For the geek in your life, or anyone else who is interested in Japanese culture and cinema, this is an intense and thoroughly researched book that goes behind the scenes of Godzilla, Ultraman, and tons of other sci-fi classics. Monsters is packed with rare and never-before-seen photographs of our favorite rubber-suited heroes and villains and the man who created them. Although San Francisco author Ragone delivers a few chuckles about how silly these films can look to modern viewers, he maintains a mostly reverential tone about his subject; this is the first book in English to document Tsuburaya's prolific television and film career. Among Tsuburaya's innovations was a technique now known as "suitmation," an alternative to the heavily used and sometimes-rough art of stop-motion animation. Smashing and stomping through Tokyo with giant monsters requires the deepest commitment and, through Ragone, Tsuburaya demonstrated the love and care required to pull it off. Monsters is not only an easy read, it offers insight into why the legacy of Godzilla, Ultraman, and others like them have endured. — Aaron Farmer

Cinema Now

By Andrew Bailey ($39.99)

The passing this year of Ingmar Bergman and Michelangelo Antonioni on the same summer day knocked the wind out of film buffs worldwide, but the maestros long ago ceded the torch to a new generation of filmmakers. In Cinema Now, local writer Andrew Bailey spotlights 60 important or promising directors around the globe, from Fatih Akin to Zhang Yimou. Bailey's succinct text provides a pithy introduction to each artist, while the array of haunting images from their films and sets conjures a palpable air of mystery and longing. Well-chosen quotes from the filmmakers, such as this kernel of wisdom from Belgian director Jean-Pierre Dardenne (L'enfant), provide the perfect bridge between the prose and the pics: "In order to film what you want to show on a face or a body, you first have to decide what you want to hide." Cinema Now occupies a curious middle ground between reference book and coffee-table tome, neither of which it aspires to be. It is ideally suited, however, as a companion and inspiration for the Netflix subscriber with some appreciation for foreign films and who is ready to explore more exotic climes. A DVD of shorts and miscellany is included. — Michael Fox

The Art of Simple Food: Notes, Lessons, and Recipes from a Delicious Revolution

By Alice Waters with Patricia Curtan, Kelsie Kerr, and Fritz Streiff ($35)

Alice Waters' latest book, the ninth to issue forth from her groundbreaking — literally, in the farming sense, as well as figuratively — Berkeley restaurant Chez Panisse, is the first not to include the eatery's name in its title. In some ways, as its title proclaims, this is the simplest of the books; there are no marathon, complicated recipes. She even apologizes in the introduction for Provençal-style fish soup: "It's one of the longest recipes in the book, but taken in parts it is not hard to make." Nothing in the book appears to be hard to make. It's divided into two parts, the first intended to teach basic kitchen skills, the second expanding on these techniques in order to enable you to eat delicious, healthful, seasonal food every day. In the 25 years since she published the Chez Panisse Menu Cookbook (still for me the most eccentric and erotic of her work), Waters' philosophy has evolved to the point where she can preach what is most difficult: simplicity. — Meredith Brody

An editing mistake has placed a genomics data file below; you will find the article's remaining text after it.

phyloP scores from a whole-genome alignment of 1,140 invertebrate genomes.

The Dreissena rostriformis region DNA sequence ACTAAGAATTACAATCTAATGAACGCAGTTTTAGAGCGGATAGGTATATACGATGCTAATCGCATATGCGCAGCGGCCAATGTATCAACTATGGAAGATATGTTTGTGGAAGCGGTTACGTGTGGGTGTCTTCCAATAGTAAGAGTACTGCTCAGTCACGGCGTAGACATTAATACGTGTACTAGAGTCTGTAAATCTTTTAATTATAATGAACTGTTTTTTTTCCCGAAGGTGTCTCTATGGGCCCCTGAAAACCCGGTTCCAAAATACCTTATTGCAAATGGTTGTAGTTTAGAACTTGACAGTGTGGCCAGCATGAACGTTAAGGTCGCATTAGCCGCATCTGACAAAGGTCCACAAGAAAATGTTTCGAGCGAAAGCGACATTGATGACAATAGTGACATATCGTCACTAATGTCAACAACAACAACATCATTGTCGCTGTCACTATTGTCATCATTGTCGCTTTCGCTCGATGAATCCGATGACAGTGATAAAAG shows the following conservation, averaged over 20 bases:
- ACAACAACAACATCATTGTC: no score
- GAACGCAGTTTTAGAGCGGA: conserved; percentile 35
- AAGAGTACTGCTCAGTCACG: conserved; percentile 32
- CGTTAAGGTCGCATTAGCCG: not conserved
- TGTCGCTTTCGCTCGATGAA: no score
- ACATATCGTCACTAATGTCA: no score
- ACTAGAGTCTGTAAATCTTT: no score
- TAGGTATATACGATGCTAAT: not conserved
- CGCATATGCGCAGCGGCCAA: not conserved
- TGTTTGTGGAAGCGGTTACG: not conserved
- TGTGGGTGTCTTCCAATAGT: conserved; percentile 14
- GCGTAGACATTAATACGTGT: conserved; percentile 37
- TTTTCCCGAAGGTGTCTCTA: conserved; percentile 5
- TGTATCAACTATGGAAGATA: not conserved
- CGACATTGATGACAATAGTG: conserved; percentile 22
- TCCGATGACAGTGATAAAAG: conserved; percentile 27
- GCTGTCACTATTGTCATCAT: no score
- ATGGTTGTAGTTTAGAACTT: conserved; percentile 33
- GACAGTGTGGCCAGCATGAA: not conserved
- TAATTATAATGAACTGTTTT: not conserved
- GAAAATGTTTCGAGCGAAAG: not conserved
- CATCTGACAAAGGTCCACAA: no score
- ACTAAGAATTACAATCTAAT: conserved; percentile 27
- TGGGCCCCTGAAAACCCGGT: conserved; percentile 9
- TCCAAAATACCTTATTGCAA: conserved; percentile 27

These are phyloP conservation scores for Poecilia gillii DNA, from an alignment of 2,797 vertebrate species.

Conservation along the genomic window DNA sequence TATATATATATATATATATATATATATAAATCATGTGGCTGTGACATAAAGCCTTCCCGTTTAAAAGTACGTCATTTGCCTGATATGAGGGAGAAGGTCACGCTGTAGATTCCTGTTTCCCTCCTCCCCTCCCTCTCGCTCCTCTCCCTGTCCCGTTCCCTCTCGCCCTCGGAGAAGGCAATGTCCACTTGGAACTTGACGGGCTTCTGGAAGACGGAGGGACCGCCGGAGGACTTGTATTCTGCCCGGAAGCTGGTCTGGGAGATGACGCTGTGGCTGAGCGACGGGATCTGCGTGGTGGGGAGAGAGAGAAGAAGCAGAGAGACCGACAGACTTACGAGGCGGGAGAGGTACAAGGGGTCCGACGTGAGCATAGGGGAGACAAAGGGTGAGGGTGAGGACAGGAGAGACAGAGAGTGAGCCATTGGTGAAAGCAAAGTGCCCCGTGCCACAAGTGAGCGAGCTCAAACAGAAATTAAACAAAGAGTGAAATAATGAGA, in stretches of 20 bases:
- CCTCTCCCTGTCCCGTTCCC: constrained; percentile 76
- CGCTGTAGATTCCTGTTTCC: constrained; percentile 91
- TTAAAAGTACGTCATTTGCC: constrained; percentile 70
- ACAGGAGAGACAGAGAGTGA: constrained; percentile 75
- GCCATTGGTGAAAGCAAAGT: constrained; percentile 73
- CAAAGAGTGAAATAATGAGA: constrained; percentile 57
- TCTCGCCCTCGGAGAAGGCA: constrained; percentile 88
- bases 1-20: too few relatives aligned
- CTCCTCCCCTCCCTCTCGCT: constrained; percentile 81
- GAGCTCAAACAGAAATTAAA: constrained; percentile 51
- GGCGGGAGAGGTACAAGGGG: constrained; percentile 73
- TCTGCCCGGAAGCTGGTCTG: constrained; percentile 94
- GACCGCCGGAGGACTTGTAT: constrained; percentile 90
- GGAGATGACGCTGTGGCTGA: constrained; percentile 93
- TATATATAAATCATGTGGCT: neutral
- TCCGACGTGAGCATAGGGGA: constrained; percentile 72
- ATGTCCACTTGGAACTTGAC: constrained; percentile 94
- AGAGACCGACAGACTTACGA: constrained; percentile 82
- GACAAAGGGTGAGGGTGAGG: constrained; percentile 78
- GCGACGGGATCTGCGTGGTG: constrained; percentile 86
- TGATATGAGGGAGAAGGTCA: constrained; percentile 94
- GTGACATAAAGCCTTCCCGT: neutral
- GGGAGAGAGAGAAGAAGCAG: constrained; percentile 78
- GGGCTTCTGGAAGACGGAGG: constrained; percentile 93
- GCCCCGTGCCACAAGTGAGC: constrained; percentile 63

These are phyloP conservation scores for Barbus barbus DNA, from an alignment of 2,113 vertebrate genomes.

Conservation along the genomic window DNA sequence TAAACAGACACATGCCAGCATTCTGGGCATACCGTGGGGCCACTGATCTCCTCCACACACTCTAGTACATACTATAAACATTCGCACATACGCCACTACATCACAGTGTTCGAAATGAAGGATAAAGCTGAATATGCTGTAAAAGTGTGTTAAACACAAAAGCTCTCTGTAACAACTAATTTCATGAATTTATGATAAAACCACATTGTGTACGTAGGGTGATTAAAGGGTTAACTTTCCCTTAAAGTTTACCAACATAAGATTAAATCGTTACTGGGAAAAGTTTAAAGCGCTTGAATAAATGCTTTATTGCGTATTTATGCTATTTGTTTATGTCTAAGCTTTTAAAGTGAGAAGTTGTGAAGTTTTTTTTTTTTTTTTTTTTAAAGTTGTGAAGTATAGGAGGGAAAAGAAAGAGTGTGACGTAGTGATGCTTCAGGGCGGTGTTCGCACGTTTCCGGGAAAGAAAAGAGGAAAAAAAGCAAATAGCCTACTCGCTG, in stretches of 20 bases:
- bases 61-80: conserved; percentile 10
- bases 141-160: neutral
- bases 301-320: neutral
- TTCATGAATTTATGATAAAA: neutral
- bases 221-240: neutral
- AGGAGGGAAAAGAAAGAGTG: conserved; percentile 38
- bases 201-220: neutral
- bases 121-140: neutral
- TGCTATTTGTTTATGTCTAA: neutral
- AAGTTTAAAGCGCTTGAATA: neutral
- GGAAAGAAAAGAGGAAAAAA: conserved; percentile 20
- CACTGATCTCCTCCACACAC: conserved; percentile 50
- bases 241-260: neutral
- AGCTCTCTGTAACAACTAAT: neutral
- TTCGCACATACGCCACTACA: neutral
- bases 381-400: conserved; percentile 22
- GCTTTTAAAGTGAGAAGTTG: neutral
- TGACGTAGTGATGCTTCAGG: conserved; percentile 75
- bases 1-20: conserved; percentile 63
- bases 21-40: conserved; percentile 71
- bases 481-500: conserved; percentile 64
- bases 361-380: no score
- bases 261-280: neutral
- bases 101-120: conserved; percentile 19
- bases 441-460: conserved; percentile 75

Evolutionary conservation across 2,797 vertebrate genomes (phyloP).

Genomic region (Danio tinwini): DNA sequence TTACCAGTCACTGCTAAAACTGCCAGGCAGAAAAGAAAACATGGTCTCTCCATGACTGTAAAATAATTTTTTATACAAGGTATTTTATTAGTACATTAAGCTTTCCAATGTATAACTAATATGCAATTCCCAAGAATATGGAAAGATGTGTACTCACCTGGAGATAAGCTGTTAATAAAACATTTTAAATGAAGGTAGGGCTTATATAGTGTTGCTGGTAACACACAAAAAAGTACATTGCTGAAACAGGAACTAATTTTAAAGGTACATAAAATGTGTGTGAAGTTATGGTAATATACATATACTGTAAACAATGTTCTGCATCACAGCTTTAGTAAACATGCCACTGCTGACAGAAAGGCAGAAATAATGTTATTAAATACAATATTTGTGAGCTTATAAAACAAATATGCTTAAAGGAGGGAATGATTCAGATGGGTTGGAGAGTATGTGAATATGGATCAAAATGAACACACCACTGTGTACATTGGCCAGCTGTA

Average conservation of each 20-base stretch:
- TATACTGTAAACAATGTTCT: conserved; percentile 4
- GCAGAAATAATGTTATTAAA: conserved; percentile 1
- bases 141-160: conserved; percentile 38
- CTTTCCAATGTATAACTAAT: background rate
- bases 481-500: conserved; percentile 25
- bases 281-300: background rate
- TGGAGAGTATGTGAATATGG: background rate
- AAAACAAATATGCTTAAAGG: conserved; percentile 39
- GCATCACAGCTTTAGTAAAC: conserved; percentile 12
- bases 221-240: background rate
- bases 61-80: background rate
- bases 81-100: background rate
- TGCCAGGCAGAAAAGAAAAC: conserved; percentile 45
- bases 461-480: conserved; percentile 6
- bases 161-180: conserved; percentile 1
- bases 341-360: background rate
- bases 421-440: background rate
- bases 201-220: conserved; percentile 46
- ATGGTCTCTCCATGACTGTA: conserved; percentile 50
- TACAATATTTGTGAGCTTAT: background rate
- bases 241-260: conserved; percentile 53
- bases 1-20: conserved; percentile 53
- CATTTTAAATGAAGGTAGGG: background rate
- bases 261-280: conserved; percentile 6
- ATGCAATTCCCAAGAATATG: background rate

GrassRoutes Travel Guides

San Francisco: New View of Yerba Buena ($18.95)

Oakland: The Soul of the City Next Door ($16.95)

Just in time for the holidays, GrassRoutes Travel has published two guidebooks that are perfect for Bay Area locals, visitors, finicky readers, and people who just plain have everything. These guides to San Francisco and Oakland give glimpses into the coolest breakfast nooks, dinner spots, places to hang out, nightclubs, hotels, and more. Looking for a free daytime outing? Try the Yerba Buena Center for the Arts on the first Tuesday of the month. Want some apple pie or pumpkin-flavored ice cream? Try Fenton's Creamery in Oakland. Low on cash? Read the listings of inexpensive venues and activities. Written in brief paragraphs, each entry reveals whether a venue is cheap or pricey, if it's suited for solo or group outings, and even if it has free wireless Internet — perfect for almost anyone on your list. That's not all: These guides are great for the environmentally conscious crowd, too. Founded by Serena Bartlett, an award-winning author and filmmaker who has visited more than 25 countries, GrassRoutes Travel profiles businesses that benefit local environments and economies, according to its Web site. Both guides can be found at local bookstores or online at — Talia Kennedy